LOS ANGELES -- Demand has been so strong that the Dodgers have temporarily halted season-ticket sales at 31,000 prior to the Friday launch of single-game ticket sales.
But vice president of ticket sales David Siegel said mini plans are still available and the club is evaluating whether supply will allow an additional limited number of season tickets to be sold.
"Demand from our fans has been unprecedented," said Siegel. "We have a renewal rate of 98 percent, which is unheard of in the history of the Dodgers.
"It goes to show the investment ownership has made, on and off the field, with the stadium improvements, with the promotional calendar and with the players, has gotten so much traction. And not just with Dodgers fans, but the entire city of Los Angeles. In my 18 years, I can't remember so much anticipation for the start of a season."
The Dodgers drew 3,743,527 in home attendance in 2013, an average of 46,216 and the largest by far in Major League Baseball. The total was the fourth-highest in club history.
Individual-game tickets will go on sale Friday at 10 a.m. PT, exclusively online. Tickets will be available Saturday at FanFest, which will be held in the Dodger Stadium parking lot.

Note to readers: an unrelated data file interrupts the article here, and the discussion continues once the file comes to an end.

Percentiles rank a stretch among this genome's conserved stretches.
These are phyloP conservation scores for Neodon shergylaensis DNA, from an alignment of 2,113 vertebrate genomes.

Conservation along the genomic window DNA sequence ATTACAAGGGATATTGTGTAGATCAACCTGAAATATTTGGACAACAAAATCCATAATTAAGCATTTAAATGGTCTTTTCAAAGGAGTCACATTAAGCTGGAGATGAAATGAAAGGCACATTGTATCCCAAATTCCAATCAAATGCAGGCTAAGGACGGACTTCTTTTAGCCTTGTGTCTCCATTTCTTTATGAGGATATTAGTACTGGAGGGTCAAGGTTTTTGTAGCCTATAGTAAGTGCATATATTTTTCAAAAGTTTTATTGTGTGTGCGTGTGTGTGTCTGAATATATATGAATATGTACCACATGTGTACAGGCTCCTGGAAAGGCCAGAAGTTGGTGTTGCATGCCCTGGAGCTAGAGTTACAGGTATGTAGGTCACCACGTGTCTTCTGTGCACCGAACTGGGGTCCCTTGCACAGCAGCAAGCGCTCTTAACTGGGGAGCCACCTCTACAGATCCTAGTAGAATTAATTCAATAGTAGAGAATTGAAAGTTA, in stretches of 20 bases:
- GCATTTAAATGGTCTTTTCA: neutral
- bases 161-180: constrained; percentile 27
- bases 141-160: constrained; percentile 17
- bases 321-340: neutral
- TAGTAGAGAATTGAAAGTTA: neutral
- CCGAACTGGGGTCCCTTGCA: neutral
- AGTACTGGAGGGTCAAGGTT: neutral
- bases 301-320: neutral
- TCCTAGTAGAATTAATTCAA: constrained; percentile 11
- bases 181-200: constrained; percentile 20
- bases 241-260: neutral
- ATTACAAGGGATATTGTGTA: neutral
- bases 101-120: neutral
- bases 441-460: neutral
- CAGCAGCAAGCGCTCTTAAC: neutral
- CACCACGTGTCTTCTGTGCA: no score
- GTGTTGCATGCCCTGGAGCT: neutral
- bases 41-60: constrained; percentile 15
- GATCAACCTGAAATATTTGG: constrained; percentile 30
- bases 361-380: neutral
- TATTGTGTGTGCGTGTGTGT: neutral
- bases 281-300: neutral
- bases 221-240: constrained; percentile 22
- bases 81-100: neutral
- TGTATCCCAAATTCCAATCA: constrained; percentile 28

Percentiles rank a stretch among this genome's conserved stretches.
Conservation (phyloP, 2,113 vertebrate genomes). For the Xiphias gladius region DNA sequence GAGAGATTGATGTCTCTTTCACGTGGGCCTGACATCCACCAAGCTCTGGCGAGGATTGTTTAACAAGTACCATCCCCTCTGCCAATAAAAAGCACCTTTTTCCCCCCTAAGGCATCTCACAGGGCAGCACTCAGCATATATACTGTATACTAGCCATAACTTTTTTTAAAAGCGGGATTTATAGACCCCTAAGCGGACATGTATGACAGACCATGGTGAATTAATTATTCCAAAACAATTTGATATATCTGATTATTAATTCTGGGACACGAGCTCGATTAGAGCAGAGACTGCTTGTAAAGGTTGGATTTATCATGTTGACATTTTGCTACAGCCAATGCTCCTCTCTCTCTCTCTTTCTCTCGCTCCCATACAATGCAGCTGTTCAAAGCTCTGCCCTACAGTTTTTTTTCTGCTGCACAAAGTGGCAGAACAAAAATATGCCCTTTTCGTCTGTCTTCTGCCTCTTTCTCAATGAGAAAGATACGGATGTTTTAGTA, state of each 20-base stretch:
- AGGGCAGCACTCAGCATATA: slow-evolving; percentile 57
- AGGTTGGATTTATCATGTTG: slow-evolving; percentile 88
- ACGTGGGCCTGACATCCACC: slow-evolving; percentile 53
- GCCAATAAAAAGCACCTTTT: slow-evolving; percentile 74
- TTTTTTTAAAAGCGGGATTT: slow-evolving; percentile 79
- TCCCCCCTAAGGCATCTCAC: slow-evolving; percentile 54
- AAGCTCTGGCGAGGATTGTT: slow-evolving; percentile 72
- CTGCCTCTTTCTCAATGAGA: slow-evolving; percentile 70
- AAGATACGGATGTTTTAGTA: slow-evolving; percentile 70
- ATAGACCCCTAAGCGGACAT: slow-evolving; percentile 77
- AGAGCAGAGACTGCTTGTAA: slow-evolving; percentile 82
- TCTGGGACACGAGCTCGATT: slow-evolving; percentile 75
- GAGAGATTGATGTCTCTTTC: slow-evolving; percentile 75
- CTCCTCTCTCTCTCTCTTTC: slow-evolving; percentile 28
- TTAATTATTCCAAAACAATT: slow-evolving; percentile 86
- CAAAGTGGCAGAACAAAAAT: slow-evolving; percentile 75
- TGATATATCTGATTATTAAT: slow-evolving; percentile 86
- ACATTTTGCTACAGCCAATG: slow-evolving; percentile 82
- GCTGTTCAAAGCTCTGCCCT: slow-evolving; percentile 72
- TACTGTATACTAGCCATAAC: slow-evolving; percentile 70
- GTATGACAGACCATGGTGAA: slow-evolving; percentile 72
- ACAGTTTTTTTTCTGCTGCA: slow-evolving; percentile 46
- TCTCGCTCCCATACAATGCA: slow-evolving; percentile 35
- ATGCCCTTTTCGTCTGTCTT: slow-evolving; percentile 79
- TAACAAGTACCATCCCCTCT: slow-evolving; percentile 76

The Dodgers will again use variable pricing and a tiered system depending on the popularity of the game, but Siegel said at least 20 percent of the home games will have tickets available for as low as $10 each.
"We still feel it's the best value in California and the best value in sports," he said.
The promotional calendar includes 12 bobblehead giveaways and the addition of an inflatable chair.
"Bobbleheads really resonate with our fan base like we've never seen before," Siegel said. "We're going to keep doing them."
Fan voting resulted in a Brian Wilson bobblehead, an A.J. Ellis bobblehead was added by popular demand, and there will be a Babe Ruth bobblehead depicting the slugger in a Dodgers uniform from the 1938 season, when he was Brooklyn's first-base coach.
This season also will mark the debut of a Yasiel Puig bobblehead.
Ken Gurnick is a reporter for MLB.com. This story was not subject to the approval of Major League Baseball or its clubs.